- Cathay and Airbus collaborate on a unique pilot project
- The program aims for a launch in 2025 on the Cathay A350s – sources
- Airlines to save on long-haul crew costs
PARIS, June 16 (Reuters) – Cathay Pacific (0293.HK) is working with Airbus (AIR.PA) to introduce long-haul “short-crew” flights with a single pilot in the cockpit most of the time, told Reuters from industry sources. .
The program, known within Airbus as Project Connect, aims to certify its A350 jet for single-pilot operations during high-altitude cruises, from 2025 on Cathay passenger flights, the sources said.
Great obstacles remain in the way of international acceptance. Once cleared, longer flights would become possible with a pair of pilots alternating rest breaks, instead of the three or four currently required to keep at least two in the cockpit.
This promises savings for airlines, amid uncertainty over the post-pandemic economy of intercontinental flights. But it is likely to meet resistance from pilots already affected by massive layoffs and safety concerns regarding aircraft automation.
Lufthansa (LHAG.DE) has also worked on the single-pilot program but currently has no plans to use it, a spokesperson for the German carrier told Reuters.
Cathay Pacific Airways has confirmed its involvement but said no decision has been made on a possible deployment.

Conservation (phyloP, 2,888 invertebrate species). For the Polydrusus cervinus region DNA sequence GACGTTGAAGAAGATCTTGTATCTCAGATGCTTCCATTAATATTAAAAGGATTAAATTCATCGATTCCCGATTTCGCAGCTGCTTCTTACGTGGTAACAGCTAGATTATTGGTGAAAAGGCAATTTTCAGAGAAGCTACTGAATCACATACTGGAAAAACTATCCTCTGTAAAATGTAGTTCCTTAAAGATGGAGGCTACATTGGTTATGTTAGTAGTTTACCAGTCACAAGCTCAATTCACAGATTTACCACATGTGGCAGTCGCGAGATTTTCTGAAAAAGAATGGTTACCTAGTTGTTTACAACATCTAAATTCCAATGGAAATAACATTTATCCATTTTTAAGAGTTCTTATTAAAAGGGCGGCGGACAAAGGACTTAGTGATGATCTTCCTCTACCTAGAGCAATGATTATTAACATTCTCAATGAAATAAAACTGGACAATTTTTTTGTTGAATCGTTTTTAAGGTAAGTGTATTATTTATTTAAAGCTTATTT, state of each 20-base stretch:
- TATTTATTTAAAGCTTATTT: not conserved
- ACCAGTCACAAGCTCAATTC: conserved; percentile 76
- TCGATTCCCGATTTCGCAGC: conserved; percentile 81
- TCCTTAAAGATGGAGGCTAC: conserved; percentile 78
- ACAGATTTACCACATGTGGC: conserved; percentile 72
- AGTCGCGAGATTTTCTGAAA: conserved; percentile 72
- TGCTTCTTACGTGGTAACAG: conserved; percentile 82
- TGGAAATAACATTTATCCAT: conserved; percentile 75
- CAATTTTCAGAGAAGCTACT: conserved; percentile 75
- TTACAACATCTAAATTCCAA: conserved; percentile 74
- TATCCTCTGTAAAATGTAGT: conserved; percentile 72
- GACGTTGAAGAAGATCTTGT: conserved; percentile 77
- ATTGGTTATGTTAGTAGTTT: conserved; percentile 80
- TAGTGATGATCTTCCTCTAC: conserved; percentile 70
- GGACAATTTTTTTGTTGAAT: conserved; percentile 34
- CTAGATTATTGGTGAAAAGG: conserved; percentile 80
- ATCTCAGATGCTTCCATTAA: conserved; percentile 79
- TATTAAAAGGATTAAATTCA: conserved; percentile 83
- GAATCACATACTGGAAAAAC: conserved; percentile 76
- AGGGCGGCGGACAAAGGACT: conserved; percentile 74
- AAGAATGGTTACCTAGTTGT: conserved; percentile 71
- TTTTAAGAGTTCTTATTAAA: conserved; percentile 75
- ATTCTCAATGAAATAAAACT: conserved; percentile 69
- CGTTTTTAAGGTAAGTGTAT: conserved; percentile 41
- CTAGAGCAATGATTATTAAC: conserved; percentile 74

“While we engage with Airbus in the development of the concept of short-crew operations, we are in no way committed to being the launch customer,” said the Hong Kong carrier.
Commercial implementation would first require extensive testing, regulatory approval and pilot training with “absolutely no compromise on safety,” Cathay said.
“The relevance and effectiveness of such a deployment as well as (the) overall cost-benefit analysis (will) ultimately depend on how the pandemic unfolds.”
He added: “That said, we will continue to engage with Airbus and support the development of the concept. “
Airbus previously disclosed plans to add single pilot capability to the A350, but the airlines’ involvement was not reported. Work has resumed after the COVID-19 crisis halted the program, said chief test pilot Christophe Cail.
“We have proven over decades that we can improve safety by putting the latest technology on planes,” Cail told Reuters, declining to identify project partners. “As with any design evolution, we work with airlines.”
A safe deployment will require constant monitoring of the solo pilot’s vigilance and vital signs by onboard systems, the European Union Aviation Safety Agency (EASA) said.
If the flight encounters a problem or if the pilot flying is incapacitated, the co-pilot at rest can be summoned within a few minutes. Both stay in the cockpit for takeoff and landing.
“Usually on long-haul flights, when you’re at cruising altitude, very little happens in the cockpit,” EASA chief Patrick Ky said during a briefing. German press in January.
“It makes sense to say OK, instead of having two in the cockpit, you can have one in the cockpit, the other resting, provided you put in place technical solutions that ensure that if the one falls asleep or has no problem, there will be no unsafe conditions. “